With the new year now in full swing, expectations have never been higher within the digital media ecosystem. Great things are upon us all. From the commercialization of VR/AR technology to the rapid and perpetual evolution of the digital-first economy, 2016 is set to be an extraordinary year in terms of its accelerating pace, disruptive potential, and overall degree of innovation.

One area in particular that has amassed significant attention to date is the evolution of eSports. Once considered a subculture of sorts and more a tertiary market in terms of its widespread appeal, this industry has surged in recent years and established an emergent viability that is now on par with many of the mainstay organizations one might associate with professional sports. The industry's robust global following alone is enough to turn heads. Moreover, its role in pioneering the use of live streaming as a mechanism to disseminate content while circumventing the traditional media gatekeepers compounds the notion that this phenomenon will only continue to gain momentum as its accessibility broadens.

While most people can agree on the massive potential that eSports bring to the table, its characterization as a "sport" is the subject of a much more contentious dispute, and one that seems to separate the fans from the skeptics within the burgeoning industry. Do eSports truly fall under the banner of what can be considered a "sport"? And as such, can the gamers themselves really be considered athletes? It is a valid question to be sure and one that I was not entirely certain of until fairly recently, but the short answer is "yes."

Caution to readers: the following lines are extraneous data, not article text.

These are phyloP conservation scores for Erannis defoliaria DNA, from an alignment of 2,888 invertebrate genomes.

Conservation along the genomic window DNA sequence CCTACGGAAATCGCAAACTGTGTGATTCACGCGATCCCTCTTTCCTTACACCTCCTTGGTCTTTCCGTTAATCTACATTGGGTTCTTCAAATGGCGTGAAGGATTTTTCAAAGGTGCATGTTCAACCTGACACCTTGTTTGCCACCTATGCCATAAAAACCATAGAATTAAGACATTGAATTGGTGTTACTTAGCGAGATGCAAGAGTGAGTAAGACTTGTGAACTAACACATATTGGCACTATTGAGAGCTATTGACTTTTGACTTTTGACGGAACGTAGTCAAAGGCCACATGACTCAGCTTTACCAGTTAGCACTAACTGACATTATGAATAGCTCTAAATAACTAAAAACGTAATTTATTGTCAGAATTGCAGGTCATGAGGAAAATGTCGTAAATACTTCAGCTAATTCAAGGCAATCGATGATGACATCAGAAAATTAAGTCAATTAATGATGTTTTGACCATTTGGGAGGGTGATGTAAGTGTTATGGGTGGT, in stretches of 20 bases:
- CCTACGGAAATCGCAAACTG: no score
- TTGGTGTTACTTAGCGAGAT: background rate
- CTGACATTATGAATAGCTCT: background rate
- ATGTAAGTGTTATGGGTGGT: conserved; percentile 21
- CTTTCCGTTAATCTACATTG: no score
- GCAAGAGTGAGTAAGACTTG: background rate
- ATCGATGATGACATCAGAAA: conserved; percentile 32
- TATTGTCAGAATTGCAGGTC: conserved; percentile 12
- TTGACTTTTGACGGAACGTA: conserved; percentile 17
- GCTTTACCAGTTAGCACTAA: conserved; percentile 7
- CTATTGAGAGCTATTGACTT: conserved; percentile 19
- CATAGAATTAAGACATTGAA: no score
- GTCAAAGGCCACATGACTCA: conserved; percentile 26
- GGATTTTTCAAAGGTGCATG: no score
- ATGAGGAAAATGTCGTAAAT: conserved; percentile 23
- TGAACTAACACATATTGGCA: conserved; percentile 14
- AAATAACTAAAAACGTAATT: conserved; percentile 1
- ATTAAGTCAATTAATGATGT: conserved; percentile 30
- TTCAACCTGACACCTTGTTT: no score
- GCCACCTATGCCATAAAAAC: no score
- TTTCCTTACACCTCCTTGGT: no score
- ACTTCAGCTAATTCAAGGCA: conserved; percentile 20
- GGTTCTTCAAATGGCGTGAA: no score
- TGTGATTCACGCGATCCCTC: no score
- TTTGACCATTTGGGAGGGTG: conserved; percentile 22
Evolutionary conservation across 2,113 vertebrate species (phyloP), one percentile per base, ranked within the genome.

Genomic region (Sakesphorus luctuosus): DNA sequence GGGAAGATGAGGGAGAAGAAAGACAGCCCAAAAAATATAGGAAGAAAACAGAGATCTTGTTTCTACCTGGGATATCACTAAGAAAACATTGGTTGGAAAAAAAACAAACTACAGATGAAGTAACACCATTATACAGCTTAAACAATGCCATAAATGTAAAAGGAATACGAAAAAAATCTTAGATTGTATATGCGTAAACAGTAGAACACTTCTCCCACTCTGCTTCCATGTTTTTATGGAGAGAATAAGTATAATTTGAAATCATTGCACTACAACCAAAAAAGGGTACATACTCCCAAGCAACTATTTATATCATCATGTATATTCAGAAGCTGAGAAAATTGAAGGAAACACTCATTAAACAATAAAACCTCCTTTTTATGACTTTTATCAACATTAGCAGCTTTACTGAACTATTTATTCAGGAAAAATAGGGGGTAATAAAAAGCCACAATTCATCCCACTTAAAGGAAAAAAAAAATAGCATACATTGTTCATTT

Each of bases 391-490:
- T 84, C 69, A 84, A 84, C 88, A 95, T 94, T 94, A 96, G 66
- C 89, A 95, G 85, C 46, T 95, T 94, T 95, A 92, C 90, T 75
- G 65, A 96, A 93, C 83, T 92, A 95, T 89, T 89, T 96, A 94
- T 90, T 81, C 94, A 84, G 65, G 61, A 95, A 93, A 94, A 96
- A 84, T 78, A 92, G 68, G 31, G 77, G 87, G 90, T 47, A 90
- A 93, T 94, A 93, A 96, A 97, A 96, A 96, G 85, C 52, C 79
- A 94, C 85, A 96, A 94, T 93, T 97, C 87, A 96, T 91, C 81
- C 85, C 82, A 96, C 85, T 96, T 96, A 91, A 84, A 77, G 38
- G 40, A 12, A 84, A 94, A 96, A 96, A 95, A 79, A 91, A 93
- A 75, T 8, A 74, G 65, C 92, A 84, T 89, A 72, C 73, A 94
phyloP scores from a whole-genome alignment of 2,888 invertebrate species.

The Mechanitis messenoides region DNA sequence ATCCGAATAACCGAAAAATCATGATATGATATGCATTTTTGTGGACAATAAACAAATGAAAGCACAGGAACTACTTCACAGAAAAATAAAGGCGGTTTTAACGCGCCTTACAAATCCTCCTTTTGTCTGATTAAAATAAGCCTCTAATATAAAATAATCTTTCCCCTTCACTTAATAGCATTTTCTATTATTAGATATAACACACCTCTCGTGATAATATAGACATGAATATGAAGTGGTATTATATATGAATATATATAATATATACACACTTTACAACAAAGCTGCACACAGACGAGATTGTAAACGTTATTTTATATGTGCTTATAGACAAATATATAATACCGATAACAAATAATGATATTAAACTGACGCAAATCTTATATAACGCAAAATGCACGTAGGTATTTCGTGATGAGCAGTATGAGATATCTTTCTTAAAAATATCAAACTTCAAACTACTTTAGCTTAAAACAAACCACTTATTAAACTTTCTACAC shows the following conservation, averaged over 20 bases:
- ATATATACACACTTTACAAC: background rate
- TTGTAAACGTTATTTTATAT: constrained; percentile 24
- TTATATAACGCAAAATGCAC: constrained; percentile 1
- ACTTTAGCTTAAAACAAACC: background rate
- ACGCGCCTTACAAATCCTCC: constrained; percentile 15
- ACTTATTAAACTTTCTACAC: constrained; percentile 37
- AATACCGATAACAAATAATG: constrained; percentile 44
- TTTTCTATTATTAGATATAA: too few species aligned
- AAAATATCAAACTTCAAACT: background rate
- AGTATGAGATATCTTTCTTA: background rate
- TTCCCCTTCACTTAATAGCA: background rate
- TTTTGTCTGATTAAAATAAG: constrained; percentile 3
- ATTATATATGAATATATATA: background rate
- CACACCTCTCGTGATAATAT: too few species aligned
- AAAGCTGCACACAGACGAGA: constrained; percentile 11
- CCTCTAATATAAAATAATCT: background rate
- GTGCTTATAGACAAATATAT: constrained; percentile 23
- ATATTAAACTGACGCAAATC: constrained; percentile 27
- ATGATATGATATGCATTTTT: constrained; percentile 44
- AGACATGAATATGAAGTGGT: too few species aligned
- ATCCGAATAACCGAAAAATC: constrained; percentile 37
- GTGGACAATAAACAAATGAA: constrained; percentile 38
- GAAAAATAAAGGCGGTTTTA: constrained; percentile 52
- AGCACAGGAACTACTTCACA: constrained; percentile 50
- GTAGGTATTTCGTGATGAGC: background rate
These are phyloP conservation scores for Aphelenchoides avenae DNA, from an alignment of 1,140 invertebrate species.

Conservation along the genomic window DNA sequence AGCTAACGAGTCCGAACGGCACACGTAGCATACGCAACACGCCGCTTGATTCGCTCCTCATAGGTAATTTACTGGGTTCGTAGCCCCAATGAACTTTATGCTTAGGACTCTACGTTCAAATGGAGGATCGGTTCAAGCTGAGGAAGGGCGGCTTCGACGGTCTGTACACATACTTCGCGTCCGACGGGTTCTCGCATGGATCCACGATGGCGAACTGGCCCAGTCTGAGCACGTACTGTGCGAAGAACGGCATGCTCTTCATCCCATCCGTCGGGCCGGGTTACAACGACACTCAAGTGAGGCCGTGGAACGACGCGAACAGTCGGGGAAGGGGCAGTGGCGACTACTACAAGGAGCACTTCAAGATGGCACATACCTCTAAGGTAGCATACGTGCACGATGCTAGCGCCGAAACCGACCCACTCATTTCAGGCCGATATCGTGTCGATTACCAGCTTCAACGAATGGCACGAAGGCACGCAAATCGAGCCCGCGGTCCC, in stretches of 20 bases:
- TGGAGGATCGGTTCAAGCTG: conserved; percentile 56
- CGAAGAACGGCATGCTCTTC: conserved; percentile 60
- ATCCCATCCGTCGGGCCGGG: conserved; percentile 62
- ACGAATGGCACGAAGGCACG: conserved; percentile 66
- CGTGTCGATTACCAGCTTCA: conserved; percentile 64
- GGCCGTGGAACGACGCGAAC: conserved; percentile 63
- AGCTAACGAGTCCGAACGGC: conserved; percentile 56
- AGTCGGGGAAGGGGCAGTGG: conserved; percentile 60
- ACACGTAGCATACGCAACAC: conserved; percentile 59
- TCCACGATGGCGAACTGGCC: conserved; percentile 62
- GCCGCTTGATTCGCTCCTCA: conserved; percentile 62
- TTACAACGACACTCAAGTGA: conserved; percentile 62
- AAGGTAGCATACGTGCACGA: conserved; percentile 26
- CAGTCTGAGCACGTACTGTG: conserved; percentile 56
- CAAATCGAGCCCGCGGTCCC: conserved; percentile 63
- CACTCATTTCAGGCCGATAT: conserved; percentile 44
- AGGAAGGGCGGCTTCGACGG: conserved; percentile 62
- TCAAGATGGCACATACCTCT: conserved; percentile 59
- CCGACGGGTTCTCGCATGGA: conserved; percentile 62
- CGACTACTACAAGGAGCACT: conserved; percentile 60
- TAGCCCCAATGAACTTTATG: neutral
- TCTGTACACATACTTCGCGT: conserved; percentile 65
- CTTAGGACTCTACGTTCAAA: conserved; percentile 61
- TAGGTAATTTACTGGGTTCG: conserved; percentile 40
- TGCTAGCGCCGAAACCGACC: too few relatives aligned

During my time at CES, I was fortunate enough to spectate ELeague's "Road to Vegas Counter-Strike: Global Offensive Championship." It was my first in-person experience with an eSports competition, and believe me when I tell you that it bore all the components of a traditional sport. Teamwork, creativity, highlight-reel plays, triumph, and defeat were all inherent components of this event. Above all, it was entertaining. Wildly.

However, I couldn't help but notice that there was a noticeable discrepancy between myself and the more seasoned members of the audience in terms of how we processed and followed the action. There were times when I felt completely out of the loop, despite the announcer's best efforts to keep me apprised on pertinent updates throughout. Still, the colorful narration wasn't sufficient in preventing key moments from going completely over my head. This is not surprising given my limited experience with gaming. I might have stood half a chance of keeping up with the pace if the ELeague had been hosting a Tony Hawk Pro Skater or NFL Blitz tournament for N-64, but those days are long dead and gone.

Regardless of my shortcomings, this experience highlighted an important segment that the industry will need to cater to as these leagues continue their push toward the mainstream—the nongamers. While it is estimated that there are 134 million eSports viewers worldwide, future growth will eventually become reliant on the industry's ability to attract new fans from beyond its core target market and indoctrinate these unfamiliar consumers into this culture. It is my belief that simple changes—such as tweaking aspects of the presentation of the event to provide the audience with a more encompassing and holistic perspective of the action—will likely take place over time and go a long way in streamlining the audience's ease of consumption. Furthermore, the expected rise of eSports-focused programing that features news, commentary, and analysis (the "SportsCenter" equivalent) will play an instrumental role in solidifying the general public's awareness and comprehension. Whether this takes place in 2016 or in the years that follow remains unclear. However, the coming of age for the industry is already under way, and I am excited to watch it evolve and grow as a form of mainstream entertainment. In fact, it might be appropriate to say that the mainstream era of eSports is already here. All of us—especially marketers—should take note. Immediately.